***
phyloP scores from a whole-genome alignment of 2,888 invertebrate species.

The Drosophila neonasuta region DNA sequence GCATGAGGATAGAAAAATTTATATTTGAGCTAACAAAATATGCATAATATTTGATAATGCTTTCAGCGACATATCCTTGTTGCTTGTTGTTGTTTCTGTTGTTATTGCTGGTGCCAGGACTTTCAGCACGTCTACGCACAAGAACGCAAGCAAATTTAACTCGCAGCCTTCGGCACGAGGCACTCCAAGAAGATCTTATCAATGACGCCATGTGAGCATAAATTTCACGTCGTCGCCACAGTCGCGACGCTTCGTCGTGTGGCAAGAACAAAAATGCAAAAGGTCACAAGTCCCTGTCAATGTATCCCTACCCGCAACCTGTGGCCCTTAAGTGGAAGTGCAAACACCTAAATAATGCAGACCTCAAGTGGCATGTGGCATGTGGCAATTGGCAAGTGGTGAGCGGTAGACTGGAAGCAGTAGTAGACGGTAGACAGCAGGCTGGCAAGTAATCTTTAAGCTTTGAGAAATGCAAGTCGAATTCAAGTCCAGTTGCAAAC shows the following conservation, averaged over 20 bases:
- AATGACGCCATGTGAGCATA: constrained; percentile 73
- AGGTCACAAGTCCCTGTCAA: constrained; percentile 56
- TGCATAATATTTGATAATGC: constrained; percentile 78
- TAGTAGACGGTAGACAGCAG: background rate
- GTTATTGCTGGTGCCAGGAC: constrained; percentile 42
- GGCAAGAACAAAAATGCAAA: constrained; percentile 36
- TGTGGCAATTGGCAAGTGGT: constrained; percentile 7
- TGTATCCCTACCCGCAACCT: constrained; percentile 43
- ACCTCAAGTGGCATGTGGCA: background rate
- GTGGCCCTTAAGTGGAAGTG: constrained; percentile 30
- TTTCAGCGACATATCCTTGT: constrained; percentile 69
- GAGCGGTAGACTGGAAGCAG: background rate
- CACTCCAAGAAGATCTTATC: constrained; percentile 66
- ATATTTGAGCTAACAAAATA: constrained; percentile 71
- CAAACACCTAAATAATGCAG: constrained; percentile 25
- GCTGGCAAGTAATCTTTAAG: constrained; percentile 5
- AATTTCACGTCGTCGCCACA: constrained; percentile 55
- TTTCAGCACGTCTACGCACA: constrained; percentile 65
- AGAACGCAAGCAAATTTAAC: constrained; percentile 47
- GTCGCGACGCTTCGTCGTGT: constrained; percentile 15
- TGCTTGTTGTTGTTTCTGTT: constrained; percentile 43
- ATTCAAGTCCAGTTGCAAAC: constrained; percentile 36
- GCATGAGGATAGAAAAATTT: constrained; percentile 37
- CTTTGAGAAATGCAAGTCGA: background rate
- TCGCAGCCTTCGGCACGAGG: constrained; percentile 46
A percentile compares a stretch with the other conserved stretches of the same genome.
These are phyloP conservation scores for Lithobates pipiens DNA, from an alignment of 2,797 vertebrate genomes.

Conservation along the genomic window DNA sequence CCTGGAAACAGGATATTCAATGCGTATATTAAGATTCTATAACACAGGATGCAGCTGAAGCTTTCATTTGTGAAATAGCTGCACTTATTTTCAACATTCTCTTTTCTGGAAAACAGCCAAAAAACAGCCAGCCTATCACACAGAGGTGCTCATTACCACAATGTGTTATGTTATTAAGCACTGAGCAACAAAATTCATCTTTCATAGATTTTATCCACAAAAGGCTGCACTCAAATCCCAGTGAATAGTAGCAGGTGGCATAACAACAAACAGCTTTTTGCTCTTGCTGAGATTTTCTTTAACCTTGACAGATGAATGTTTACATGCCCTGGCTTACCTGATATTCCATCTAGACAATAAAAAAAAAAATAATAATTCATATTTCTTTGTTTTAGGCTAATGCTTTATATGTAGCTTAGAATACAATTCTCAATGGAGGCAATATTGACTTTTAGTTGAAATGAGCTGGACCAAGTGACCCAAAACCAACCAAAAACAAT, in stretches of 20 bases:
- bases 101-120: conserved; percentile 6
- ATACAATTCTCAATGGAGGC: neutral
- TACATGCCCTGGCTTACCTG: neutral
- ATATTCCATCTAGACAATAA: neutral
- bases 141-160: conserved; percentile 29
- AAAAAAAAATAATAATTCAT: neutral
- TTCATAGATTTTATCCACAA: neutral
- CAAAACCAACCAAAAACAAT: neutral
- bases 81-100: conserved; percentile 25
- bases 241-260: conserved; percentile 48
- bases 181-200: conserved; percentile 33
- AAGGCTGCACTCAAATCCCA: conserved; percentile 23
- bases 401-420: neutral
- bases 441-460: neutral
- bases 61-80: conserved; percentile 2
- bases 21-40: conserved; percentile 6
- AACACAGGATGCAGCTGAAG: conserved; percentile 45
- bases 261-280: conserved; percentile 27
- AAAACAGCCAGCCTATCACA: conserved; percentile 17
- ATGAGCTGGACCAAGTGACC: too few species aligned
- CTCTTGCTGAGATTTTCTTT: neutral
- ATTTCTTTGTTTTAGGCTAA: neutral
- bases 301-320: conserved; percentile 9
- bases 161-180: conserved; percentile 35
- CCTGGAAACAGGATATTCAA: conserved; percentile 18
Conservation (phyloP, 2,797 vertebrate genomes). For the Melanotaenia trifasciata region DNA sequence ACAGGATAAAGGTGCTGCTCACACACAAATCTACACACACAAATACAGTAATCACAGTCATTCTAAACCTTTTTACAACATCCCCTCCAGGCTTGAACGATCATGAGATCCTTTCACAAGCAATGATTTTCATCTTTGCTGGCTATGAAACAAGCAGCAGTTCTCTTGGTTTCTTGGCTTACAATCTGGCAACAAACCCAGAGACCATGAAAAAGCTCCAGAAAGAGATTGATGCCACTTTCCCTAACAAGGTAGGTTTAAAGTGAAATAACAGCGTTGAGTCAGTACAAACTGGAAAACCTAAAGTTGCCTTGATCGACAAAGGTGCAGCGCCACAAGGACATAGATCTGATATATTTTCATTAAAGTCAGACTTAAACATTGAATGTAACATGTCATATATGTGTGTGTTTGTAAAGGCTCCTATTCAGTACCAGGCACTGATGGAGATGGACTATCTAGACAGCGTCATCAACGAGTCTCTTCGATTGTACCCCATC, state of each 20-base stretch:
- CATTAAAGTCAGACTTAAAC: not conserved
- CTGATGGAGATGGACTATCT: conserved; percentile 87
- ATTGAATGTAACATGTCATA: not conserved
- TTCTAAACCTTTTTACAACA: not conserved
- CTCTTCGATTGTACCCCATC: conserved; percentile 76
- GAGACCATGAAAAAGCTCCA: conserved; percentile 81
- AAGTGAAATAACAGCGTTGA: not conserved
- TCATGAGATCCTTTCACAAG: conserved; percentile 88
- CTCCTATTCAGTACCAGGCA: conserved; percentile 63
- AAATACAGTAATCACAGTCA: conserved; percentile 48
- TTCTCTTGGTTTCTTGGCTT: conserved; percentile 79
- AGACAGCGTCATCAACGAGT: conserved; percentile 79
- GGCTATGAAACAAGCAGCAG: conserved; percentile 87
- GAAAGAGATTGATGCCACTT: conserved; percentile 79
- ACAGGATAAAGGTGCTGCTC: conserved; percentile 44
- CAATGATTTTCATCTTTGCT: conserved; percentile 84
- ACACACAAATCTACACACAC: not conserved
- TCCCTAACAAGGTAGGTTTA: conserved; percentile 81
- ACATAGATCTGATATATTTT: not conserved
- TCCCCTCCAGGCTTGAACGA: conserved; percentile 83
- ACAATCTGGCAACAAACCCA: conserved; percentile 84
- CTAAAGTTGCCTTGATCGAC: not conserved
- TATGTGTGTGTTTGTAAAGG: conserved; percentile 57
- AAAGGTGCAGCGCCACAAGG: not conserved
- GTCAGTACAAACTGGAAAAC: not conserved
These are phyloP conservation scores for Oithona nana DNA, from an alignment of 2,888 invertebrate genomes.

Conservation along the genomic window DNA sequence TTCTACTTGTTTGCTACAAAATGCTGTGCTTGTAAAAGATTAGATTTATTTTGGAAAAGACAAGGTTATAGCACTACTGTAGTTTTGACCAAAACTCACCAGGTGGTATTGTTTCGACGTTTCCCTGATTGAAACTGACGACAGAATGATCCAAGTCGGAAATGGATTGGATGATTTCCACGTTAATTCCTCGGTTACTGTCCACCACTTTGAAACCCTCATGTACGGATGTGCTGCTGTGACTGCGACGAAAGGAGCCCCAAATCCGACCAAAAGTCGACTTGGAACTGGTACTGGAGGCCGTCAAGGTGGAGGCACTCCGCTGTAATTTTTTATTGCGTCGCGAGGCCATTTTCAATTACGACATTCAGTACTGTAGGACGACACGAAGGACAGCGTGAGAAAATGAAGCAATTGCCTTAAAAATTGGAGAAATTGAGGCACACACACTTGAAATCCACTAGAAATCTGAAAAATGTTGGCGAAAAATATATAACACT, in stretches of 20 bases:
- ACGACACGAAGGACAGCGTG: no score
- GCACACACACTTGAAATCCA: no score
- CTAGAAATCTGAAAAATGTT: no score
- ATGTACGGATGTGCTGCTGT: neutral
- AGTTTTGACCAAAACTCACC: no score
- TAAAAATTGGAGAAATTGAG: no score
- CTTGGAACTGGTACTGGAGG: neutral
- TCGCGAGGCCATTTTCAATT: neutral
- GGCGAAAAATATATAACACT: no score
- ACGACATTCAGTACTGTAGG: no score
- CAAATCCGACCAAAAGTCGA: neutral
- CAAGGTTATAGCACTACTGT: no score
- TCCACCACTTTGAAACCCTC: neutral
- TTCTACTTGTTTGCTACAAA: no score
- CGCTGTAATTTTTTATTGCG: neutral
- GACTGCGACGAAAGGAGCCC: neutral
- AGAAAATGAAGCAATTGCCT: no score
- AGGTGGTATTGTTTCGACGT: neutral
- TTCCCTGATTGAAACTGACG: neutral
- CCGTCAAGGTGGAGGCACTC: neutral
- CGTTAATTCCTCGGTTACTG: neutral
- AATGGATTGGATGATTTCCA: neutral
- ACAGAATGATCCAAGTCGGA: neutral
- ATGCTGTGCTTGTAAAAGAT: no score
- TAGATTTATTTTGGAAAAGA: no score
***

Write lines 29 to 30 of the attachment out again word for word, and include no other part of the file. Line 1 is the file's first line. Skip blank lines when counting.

These are phyloP conservation scores for Lithobates pipiens DNA, from an alignment of 2,797 vertebrate genomes.

Conservation along the genomic window DNA sequence CCTGGAAACAGGATATTCAATGCGTATATTAAGATTCTATAACACAGGATGCAGCTGAAGCTTTCATTTGTGAAATAGCTGCACTTATTTTCAACATTCTCTTTTCTGGAAAACAGCCAAAAAACAGCCAGCCTATCACACAGAGGTGCTCATTACCACAATGTGTTATGTTATTAAGCACTGAGCAACAAAATTCATCTTTCATAGATTTTATCCACAAAAGGCTGCACTCAAATCCCAGTGAATAGTAGCAGGTGGCATAACAACAAACAGCTTTTTGCTCTTGCTGAGATTTTCTTTAACCTTGACAGATGAATGTTTACATGCCCTGGCTTACCTGATATTCCATCTAGACAATAAAAAAAAAAATAATAATTCATATTTCTTTGTTTTAGGCTAATGCTTTATATGTAGCTTAGAATACAATTCTCAATGGAGGCAATATTGACTTTTAGTTGAAATGAGCTGGACCAAGTGACCCAAAACCAACCAAAAACAAT, in stretches of 20 bases: